Home > Heiress for Hire (Duke's Heiress #1)

Heiress for Hire (Duke's Heiress #1)
Author: Madeline Hunter

Chapter One

Did you kill him?

The voice spoke in his head vaguely, as if traveling through distance and fog. Not as the voice of his conscience, the way he so often heard the question. A different voice now. A female one.

I doubt it. Help me here.

He looks dead to me.

I promise that he isn’t dead. Now, take this and hold it while I . . .

A bit clearer now. Closer. So close it made his head bang with pain. Each word created a hammer blow. The more words, the more blows, and the closer they sounded.

I should call Jeremy to come here.

We do not need Jeremy. See?

Bam. Bam.

Bad enough already, without that.

We are not the ones at fault here. Hold the lamp closer, so I can make sure it is safe. Wait, give the lamp to me . . . This is no ordinary thief, from the looks of him.

What are you doing with that?

Bam, bam, bam.

Bringing him around so I can find out who he is and why he is here.


The fog disappeared, washed away by an onslaught of liquid that forced him back to full consciousness. He tipped his tongue out to lick some drips on his lips. Not water. Wine.

He did not open his eyes right away. He spent a few moments accommodating the pain screaming on his scalp. His legs felt strange and his arms hurt. He tried to move both and could not. He realized they were both tied behind him, and together, bowing his body. Someone had trussed him like a sheep, only backward.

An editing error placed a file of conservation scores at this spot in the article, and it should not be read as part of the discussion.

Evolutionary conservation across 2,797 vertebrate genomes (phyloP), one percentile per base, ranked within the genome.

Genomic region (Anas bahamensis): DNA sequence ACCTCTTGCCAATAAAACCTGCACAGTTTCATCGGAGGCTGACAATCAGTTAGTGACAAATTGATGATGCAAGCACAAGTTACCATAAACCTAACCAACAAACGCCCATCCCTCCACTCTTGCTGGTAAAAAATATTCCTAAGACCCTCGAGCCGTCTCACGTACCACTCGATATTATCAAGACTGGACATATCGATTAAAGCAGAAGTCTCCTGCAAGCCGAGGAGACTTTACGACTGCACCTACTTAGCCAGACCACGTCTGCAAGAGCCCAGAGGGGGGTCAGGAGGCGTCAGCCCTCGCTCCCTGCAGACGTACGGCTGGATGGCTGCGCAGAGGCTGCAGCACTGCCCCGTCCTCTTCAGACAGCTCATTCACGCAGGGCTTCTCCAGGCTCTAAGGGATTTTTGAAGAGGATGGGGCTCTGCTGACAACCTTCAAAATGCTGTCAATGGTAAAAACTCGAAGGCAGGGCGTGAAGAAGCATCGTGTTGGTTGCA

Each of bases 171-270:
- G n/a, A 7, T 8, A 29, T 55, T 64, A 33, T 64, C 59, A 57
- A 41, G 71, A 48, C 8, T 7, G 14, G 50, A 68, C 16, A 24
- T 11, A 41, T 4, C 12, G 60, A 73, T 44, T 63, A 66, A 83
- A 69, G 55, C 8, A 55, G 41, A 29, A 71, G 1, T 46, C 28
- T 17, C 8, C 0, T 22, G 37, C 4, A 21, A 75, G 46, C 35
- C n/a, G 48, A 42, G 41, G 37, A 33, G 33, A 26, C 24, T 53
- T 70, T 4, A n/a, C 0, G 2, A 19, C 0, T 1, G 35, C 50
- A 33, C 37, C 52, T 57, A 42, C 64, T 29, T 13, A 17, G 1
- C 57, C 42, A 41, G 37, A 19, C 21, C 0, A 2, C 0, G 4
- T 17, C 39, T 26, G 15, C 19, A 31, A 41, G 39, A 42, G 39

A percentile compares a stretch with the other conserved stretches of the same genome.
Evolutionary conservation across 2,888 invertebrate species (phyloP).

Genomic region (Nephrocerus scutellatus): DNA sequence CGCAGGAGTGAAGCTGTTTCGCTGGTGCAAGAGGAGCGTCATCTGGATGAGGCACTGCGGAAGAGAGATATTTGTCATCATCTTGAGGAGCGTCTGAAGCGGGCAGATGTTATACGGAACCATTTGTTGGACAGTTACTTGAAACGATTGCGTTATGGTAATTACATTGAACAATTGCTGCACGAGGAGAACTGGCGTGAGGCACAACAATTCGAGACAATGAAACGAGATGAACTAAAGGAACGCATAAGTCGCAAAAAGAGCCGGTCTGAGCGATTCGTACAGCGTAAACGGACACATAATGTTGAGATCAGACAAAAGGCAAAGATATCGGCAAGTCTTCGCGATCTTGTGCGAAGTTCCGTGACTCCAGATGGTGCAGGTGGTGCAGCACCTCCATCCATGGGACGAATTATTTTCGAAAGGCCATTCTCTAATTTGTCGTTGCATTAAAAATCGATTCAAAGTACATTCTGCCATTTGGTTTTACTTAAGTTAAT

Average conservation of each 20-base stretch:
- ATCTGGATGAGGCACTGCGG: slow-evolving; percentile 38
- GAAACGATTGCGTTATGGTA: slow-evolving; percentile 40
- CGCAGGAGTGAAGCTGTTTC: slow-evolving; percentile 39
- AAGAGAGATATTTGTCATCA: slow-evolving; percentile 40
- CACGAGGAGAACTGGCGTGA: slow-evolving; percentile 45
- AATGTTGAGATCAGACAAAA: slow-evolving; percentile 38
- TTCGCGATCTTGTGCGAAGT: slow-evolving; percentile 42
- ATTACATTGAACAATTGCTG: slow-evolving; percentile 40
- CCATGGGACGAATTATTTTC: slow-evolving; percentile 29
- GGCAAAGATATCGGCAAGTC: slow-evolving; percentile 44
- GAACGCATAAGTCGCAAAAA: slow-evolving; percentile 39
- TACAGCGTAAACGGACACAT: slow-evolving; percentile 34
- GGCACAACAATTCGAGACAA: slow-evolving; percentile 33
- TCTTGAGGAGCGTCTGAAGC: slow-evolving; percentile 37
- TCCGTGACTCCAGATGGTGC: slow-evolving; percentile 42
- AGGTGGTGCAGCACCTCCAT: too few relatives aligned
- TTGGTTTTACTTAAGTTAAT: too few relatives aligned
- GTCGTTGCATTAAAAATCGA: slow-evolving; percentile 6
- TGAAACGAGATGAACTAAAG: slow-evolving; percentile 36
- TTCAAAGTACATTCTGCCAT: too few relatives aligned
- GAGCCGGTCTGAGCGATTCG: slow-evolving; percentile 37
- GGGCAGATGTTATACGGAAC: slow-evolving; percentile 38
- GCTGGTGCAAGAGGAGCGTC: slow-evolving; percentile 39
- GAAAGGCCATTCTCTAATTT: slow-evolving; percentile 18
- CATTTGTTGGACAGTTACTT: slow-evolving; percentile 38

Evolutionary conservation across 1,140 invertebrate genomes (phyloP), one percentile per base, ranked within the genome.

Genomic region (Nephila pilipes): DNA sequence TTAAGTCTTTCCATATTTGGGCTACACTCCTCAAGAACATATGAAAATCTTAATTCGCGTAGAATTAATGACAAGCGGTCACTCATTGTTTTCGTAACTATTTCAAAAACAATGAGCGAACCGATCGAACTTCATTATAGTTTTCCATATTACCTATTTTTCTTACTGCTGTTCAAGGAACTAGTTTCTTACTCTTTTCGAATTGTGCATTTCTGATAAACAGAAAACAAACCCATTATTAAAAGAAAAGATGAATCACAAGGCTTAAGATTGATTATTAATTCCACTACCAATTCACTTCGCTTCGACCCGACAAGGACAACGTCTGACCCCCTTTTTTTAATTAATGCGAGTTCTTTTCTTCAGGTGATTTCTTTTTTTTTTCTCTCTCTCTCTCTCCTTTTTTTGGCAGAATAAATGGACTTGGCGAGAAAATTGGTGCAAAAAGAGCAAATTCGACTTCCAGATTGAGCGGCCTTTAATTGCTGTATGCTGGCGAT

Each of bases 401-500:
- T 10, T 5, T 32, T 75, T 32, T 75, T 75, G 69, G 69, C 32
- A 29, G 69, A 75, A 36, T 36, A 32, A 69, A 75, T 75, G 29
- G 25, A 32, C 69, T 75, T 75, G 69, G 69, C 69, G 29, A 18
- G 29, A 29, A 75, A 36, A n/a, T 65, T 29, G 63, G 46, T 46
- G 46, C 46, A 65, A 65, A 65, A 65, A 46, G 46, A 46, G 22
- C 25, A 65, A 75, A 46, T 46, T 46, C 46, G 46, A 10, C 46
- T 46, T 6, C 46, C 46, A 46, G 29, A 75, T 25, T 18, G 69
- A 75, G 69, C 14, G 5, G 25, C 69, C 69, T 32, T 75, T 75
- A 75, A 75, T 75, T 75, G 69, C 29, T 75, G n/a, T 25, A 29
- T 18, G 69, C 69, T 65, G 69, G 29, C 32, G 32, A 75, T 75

He opened his eyes to see the end of a pistol mere inches from his head. His gaze traveled up the arm that held it, until he looked into the furious dark eyes of a very handsome dark-haired woman. She held the pistol like she knew how to use it. Her bright gaze said she hoped he gave her a good reason to.

Hell. Tonight was not progressing at all the way he had planned.

* * *

“He looks to be coming to,” Beth said. She raised the bed warmer as if to give another blow.

“Put it down. He is tied and I have my pistol.”

“He looks big. The ropes may not hold him. He may overpower you. I should be ready just in case.”

“He will not attack me.” He had indeed come to. His long lashes moved. After a moment he strained against the bonds. Minerva waited for him to accommodate his situation.

His garments appeared very high quality. Blood now stained a cravat once pristine and crisp. His face might be called handsome if not for the strong bones that made the angles more severe than now fashionable. Something about him made her inner sense send out warnings that prickled her spine. He appeared to be a wealthy gentleman and . . . official. Whatever his reason for entering this house, it had not been to steal a few shillings.

Various reactions assaulted her while she trained her pistol on his harshly handsome face. Fear. Vulnerability. She experienced a surge of the unsettled spirit that had plagued her for over a year once, and that she thought she had banished forever.

Finally those lashes rose. Sapphire eyes focused on her pistol, then his gaze moved up until he looked right into her eyes. He again strained at the ties that bound him.

“Minerva Hepplewhite, I presume? My name is Chase Radnor. I apologize for the lack of a proper introduction.”